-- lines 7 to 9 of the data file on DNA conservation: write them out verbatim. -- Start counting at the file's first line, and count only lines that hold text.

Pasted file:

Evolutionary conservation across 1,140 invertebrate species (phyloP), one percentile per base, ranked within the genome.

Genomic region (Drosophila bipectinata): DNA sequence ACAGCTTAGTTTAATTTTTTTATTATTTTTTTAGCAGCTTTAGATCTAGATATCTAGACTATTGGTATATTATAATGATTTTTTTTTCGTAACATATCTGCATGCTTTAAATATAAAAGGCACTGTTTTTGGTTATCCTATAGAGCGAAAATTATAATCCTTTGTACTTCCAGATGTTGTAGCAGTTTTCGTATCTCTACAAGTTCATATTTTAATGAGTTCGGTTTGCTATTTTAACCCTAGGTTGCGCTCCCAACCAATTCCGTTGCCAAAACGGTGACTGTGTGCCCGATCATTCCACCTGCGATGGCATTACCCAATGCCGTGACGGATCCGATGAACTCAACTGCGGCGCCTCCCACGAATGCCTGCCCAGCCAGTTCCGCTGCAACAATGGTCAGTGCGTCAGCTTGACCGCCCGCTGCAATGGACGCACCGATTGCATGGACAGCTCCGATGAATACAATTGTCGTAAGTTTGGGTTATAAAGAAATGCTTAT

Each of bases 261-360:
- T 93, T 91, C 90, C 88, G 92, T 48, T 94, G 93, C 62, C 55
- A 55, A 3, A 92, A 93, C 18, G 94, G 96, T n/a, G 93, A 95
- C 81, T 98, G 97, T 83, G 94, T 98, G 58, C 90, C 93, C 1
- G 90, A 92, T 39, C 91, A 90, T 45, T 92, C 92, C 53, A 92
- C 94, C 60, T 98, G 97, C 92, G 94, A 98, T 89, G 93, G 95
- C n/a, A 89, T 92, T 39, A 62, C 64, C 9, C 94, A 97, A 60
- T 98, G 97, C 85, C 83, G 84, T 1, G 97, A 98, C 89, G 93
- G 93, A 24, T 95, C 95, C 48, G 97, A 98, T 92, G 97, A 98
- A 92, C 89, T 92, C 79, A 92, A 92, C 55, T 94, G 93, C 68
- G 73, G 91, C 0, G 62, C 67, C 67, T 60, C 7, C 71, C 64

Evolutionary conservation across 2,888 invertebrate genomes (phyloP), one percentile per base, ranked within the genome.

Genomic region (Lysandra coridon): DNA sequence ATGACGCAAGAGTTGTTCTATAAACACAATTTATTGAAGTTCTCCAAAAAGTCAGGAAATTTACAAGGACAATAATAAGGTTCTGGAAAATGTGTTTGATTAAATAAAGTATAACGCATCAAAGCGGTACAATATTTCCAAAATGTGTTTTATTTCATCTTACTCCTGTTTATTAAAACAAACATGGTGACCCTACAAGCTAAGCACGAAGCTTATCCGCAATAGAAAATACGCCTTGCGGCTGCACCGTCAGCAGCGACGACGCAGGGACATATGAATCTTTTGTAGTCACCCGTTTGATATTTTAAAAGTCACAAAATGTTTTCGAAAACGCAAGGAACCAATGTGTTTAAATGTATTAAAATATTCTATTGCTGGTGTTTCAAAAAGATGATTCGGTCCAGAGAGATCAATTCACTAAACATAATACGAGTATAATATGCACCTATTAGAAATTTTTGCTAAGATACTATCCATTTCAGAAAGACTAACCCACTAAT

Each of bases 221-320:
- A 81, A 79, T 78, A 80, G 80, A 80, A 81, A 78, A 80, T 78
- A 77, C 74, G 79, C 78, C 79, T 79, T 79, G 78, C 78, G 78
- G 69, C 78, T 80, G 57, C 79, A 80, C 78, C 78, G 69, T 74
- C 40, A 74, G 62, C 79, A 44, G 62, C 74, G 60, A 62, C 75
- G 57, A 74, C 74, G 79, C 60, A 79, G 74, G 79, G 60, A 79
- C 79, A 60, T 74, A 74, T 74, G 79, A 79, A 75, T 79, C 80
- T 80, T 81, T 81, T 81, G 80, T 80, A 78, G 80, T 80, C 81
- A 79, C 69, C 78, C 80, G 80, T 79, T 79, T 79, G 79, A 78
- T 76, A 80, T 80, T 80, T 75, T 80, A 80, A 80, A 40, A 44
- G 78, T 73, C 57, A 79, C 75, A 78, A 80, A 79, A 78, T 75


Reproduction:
- G 90, A 92, T 39, C 91, A 90, T 45, T 92, C 92, C 53, A 92
- C 94, C 60, T 98, G 97, C 92, G 94, A 98, T 89, G 93, G 95
- C n/a, A 89, T 92, T 39, A 62, C 64, C 9, C 94, A 97, A 60